Germany a Wind Power Leader, Monocle 24, Aired September 26, 2012
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The small town of Husum in northern Germany hosted its biennial international wind energy trade fair in September. The expo drew about 36,000 visitors and about 1,200 exhibitors from 90 countries.
Spread out over eight tents and a large convention center, the Husum trade fair is the biggest event in this quiet German town near the Danish border. The area has become famous for pioneering the wind energy industry in Germany. Some of the country’s first wind turbines were erected on large green swaths of farmland in this region years ago. Now, there are close to 1,400 wind turbines within a 60-kilometer radius of the exhibition grounds.
Sonia Narang reports for London-based Monocle 24 from Husum, Germany.
Hermann Albers, president of the German Wind Energy Association, said the country’s northern-most state of Schleswig-Holstein is already in the forefront when it comes to wind energy production.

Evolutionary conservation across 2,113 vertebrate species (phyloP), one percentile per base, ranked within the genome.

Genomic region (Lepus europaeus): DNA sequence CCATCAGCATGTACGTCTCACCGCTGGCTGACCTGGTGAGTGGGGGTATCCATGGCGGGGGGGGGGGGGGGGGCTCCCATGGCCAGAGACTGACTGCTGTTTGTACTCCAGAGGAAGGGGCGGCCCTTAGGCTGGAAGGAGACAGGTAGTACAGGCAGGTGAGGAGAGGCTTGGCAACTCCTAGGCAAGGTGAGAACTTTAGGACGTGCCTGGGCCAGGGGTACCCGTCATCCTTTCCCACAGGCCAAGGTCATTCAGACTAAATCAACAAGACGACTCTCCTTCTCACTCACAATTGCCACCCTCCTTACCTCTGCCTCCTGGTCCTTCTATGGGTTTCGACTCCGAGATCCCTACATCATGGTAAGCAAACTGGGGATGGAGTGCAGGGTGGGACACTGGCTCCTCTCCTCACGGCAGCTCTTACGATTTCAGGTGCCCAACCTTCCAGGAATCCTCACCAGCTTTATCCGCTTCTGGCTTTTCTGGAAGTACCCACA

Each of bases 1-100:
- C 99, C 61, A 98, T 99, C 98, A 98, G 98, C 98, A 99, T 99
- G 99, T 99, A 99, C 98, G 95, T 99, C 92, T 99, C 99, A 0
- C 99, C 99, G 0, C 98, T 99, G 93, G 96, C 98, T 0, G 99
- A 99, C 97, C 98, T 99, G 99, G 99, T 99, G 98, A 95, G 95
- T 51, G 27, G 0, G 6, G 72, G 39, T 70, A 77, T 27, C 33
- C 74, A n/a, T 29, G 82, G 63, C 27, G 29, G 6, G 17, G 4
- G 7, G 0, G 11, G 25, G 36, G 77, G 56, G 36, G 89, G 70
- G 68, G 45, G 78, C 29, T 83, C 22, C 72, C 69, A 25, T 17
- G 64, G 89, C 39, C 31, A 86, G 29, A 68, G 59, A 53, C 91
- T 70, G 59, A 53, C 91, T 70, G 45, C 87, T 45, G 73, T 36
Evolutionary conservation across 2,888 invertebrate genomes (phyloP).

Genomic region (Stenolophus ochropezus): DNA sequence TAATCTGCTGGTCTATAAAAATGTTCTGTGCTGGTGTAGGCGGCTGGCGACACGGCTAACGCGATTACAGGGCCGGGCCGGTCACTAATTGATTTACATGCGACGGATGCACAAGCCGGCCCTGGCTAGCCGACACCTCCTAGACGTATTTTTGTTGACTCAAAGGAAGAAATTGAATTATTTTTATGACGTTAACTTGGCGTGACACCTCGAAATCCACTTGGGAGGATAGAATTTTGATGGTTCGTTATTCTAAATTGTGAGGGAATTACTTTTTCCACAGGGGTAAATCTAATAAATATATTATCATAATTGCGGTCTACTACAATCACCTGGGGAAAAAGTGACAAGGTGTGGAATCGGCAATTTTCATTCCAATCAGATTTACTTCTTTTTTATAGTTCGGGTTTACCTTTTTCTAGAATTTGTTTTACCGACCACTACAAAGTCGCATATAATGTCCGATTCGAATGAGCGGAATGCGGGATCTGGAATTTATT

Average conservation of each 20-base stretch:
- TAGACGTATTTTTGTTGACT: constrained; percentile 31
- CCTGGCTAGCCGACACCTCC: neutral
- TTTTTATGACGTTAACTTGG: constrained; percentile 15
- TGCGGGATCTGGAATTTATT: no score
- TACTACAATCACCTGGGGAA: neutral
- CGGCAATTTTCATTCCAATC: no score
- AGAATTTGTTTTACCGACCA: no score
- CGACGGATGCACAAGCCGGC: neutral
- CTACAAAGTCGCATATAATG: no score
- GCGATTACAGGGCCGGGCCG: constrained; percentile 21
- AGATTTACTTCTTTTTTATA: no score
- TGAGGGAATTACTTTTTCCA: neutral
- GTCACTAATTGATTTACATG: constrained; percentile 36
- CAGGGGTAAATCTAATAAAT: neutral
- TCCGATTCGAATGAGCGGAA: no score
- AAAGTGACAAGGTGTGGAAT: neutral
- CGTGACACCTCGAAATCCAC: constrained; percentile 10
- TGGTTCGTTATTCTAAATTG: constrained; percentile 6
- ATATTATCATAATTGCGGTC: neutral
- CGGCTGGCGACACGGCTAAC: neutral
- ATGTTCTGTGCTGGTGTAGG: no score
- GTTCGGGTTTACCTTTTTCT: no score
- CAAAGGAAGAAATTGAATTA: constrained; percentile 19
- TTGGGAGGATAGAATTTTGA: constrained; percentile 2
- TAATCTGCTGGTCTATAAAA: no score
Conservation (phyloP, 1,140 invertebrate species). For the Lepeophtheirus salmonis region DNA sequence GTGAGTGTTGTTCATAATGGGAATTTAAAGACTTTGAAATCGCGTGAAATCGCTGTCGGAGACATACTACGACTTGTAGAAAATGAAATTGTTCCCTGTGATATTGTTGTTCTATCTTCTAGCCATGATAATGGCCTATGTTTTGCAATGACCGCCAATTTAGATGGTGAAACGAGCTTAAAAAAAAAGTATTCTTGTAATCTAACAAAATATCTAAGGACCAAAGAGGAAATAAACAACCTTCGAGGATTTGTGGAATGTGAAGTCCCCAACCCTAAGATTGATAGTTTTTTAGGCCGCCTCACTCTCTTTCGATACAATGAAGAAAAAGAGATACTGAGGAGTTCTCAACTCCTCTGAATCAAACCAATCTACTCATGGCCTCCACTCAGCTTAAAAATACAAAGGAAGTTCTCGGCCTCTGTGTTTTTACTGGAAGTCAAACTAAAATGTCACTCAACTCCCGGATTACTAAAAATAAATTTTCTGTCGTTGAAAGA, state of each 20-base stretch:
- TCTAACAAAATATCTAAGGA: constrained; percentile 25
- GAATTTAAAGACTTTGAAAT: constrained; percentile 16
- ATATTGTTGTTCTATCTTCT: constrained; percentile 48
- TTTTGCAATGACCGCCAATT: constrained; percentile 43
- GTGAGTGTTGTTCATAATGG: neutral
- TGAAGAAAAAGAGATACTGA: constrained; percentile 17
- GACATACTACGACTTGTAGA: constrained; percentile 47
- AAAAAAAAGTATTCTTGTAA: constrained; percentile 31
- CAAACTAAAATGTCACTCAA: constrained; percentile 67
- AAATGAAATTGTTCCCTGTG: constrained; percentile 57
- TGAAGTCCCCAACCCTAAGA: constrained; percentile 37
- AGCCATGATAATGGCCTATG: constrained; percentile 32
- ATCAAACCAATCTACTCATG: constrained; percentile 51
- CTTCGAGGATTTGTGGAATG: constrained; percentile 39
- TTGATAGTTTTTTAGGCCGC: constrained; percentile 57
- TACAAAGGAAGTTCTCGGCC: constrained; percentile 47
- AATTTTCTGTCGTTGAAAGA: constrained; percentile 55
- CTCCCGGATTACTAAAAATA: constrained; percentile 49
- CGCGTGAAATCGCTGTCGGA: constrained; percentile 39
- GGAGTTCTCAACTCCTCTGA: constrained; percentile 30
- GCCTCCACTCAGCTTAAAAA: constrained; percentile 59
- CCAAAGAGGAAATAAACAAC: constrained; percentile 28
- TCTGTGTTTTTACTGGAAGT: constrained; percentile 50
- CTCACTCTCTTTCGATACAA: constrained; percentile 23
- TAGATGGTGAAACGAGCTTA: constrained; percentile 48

“Today, 50 percent consumption is coming out of wind energy [in Schleswig-Holstein]. Some years in front of us, we will have 300 percent of consumption out of wind energy,” Albers says.
At Husum, government officials, wind energy leaders, and scientists eagerly discussed how Germany’s much talked-about energy transition would be possible despite major financial and logistical challenges involved.
Germany has an ambitious goal to raise wind power from less than 10 percent of the current electricity mix to half of the country’s electricity requirement in 40 years.
Peter Becker, the managing director of the trade fair, said the expo has grown significantly since its inception in 1989.
“At the very beginning, we had inventors, creators, who had a vision about what the future could bring, and we invested in that vision in the early 90’s,” Becker says.
The trade fair took on an even larger significance this year. It’s the first wind trade fair in Husum since Germany’s energy policy drastic about-face last year. After the Fukushima disaster, the country decided to phase out nuclear energy completely, effectively making renewable energy one of the fastest-growing industries in Germany.
“One year ago, when Fukushima happened, the government decided to have this energiewende, which means that 100% of renewable energy is planned within the time of 2050, which is a big aim for the wind industry, of course,” Becker says.